The calls for more documents came day and night to the seafood dock just up the road from one of BP's main staging areas in its fight against the Gulf oil spill.
Some 400 pages of tax records and invoices later, the Vietnamese refugees who have been buying seafood from local fishing boats for 22 years got a letter saying their claim for compensation was denied.
"We didn't meet the criteria," Kim Vo said with disgust as she surveyed her dock and processing plant in Venice, Louisiana.
The April 20 explosion that sank the Deepwater Horizon and unleashed 4.9 million barrels (206 million gallons) of oil wreaked havoc on coastal communities as a third of the Gulf of Mexico's rich US waters were closed to fishing and fears of a black tide washed away tourists from Texas to Florida.
Nearly a year after BP vowed to make the people affected by the Gulf oil spill "whole" and created a 20-billion-dollar trust fund, its quasi-independent claims facility has paid 3.9 billion dollars to 177,000 claimants.
Almost all of that was in the form of emergency payments made shortly after the spill or to people who accepted a "quick-pay" settlement of 5,000 dollars for individuals or 25,000 dollars for businesses.
Those with more complex claims are, for the most part, still waiting for help. About 79,000 interim and final claims have not yet been processed and another 43,000 have been sent back with a request for more documents.
People here complain the system set up to avoid lengthy court battles is unfair and unresponsive and tens of thousands -- like Vo -- are turning to lawyers for help.
Much of their vitriol is aimed not at BP, but at Ken Feinberg -- the lawyer appointed to oversee the claims facility.
"I think right now he's in a process of starving people out, trying to get as many people to sign off on these waivers," said Clint Guidry, president of the Louisiana Shrimp Association.
The waivers -- which prevent people from seeking further damages if they accept a final payment -- are what really worry fishermen and seafood dealers.
Feinberg commissioned a report to predict what kind of an impact the spill would have on Gulf fisheries and determined that the damage would be limited in scope.
So compensation was limited to twice 2010 losses -- except for oyster fishermen who get three times their proven losses because it will take their oyster beds more time to recover.
Fishermen fear that the spill -- and the nearly two million gallons of chemical dispersants used to keep the oil from reaching shore -- will cause long-term damage to the balance of life in the Gulf.
They point to the 1989 Exxon Valdez spill where Alaska's herring fisheries looked fine for the first few years, then collapsed from disease and still haven't come back.
"I'd give back every penny if they'd give me my water back," said shrimper Dee Poche, who has received 13,000 dollars in emergency payments from BP and is still waiting for her interim claim to be processed.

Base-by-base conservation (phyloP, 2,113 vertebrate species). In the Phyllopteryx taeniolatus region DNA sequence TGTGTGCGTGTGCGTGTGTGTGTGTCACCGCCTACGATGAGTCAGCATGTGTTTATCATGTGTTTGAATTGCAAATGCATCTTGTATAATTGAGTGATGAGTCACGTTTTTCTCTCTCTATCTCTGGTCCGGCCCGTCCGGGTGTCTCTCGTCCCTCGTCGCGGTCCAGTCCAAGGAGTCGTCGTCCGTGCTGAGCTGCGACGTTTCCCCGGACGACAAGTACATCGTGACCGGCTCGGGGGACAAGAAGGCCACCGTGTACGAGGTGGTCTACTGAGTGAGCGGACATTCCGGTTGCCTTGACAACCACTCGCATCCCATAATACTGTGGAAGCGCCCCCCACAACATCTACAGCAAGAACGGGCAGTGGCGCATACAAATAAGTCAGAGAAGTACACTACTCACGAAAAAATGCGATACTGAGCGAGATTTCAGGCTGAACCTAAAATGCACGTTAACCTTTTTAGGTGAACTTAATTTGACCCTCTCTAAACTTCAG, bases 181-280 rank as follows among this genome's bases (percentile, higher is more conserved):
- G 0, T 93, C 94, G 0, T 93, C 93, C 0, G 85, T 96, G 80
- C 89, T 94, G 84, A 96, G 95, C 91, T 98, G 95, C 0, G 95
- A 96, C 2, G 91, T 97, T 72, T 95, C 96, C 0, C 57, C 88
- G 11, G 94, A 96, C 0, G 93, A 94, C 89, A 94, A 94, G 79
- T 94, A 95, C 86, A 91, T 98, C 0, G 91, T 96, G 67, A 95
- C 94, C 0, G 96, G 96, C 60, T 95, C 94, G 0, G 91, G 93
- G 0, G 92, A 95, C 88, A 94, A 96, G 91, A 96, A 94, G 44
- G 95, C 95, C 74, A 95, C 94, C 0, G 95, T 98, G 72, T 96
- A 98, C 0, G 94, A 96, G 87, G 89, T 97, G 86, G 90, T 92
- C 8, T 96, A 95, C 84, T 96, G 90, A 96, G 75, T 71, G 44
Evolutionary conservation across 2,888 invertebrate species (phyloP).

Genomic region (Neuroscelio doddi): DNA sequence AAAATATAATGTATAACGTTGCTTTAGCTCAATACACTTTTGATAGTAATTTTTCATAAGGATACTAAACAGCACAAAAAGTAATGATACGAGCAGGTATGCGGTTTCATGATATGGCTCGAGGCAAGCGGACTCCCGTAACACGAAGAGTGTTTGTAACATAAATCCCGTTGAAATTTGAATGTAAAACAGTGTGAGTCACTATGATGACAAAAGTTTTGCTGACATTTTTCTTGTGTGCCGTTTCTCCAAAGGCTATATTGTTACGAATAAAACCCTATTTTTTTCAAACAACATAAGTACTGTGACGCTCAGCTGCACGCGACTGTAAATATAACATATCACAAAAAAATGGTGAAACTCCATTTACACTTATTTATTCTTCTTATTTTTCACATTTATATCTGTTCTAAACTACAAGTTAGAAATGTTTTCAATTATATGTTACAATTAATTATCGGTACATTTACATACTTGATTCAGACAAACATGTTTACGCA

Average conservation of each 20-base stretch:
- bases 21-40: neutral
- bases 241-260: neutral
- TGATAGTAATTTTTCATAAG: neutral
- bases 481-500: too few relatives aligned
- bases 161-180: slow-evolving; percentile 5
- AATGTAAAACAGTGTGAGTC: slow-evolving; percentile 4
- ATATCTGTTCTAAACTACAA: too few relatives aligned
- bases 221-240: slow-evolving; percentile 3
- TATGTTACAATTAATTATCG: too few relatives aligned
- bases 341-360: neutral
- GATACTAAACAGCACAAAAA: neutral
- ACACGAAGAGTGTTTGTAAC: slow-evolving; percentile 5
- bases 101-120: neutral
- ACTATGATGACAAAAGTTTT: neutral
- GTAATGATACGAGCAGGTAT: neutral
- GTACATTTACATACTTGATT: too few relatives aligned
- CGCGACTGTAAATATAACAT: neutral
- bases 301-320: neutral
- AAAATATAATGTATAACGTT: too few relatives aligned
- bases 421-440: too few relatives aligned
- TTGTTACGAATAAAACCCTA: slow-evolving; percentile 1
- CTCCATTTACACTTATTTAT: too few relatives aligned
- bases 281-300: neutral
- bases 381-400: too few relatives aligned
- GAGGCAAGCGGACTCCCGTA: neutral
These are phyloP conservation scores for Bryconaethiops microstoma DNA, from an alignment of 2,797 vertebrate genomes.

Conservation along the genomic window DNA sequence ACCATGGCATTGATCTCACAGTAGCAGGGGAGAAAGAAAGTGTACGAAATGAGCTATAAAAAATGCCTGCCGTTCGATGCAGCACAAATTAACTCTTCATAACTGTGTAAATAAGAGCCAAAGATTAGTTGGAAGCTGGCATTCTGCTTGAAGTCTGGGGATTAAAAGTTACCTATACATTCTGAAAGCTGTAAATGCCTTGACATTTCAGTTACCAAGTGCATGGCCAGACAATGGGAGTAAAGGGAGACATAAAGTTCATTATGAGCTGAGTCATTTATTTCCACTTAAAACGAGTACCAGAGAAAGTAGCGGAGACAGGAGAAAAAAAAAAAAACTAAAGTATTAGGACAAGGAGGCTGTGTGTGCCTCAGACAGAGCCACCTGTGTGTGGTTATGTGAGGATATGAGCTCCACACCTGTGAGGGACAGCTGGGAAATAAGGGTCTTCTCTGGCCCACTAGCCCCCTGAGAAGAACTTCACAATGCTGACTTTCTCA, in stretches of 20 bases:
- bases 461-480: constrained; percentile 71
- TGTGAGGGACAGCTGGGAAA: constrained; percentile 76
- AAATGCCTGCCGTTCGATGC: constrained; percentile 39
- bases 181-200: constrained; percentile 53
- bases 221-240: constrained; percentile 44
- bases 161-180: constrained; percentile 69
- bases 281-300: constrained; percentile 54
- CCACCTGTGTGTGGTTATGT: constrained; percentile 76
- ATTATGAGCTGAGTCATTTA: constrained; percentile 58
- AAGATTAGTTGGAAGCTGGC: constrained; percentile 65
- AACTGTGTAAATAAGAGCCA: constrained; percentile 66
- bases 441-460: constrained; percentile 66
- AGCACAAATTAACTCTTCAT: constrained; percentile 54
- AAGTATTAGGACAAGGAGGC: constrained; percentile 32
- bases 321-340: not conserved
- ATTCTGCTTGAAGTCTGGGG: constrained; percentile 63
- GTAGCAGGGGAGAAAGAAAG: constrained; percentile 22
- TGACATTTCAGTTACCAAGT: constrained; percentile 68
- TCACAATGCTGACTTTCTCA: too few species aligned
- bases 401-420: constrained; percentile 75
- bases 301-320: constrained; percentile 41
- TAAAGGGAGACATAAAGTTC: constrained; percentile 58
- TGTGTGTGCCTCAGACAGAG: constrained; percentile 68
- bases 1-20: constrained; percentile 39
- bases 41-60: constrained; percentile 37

"I was very happy, and to have it ripped away from you, it's like a part of your heart is dead."
Feinberg insists that his team of 30,000 people in 35 claims offices is moving as quickly as possible to resolve the claims. He admits that some people may have fallen through the cracks, but said "overall I think we're doing a good job."
One problem is that there are often "huge gaps" between what people think they should be paid and what they can actually show as damages, he said.
Another is that the claims process simply isn't able to help people with their intangible losses.
"The emotion associated with this goes way beyond a check or a calculation of damage," Feinberg told AFP.
"I can't change the future or the past. I cannot give you back your heritage... all I can do, and sometimes it's very minimal, is give you money."
Not everyone is unhappy with the way BP handled things. Plenty of people made a lot of money working in the massive response effort -- which cost BP 13.6 billion dollars -- or supplying food, gas and a place to stay to people who did.
"I think they did a good job," said John Clark, 26, who works for a charter fishing company out of the Venice marina and spent much of last summer on a cleanup crew.
"They kept us busy, they kept us working."
But for the tens of thousands of people struggling to pay the bills while they wait for compensation check, the emotional strain of the spill didn't end when the well was capped on July 15.
Kim Vo and her husband are counting on their savings and a bumper crop of shrimp this summer to keep the lights on at Sharko Seafood.
That's what they did after they had to rebuild from the ground up after Hurricane Katrina ravaged the region in 2005.
It took the federal government three years to send them a disaster relief check and they're still fighting with their insurance company over those damages.
Vo's worried it won't be that easy this time around.
"After the storm was over, it was 'okay, come back, clean up and lets go to work,'" she said.
"But now, we don't know what's out there."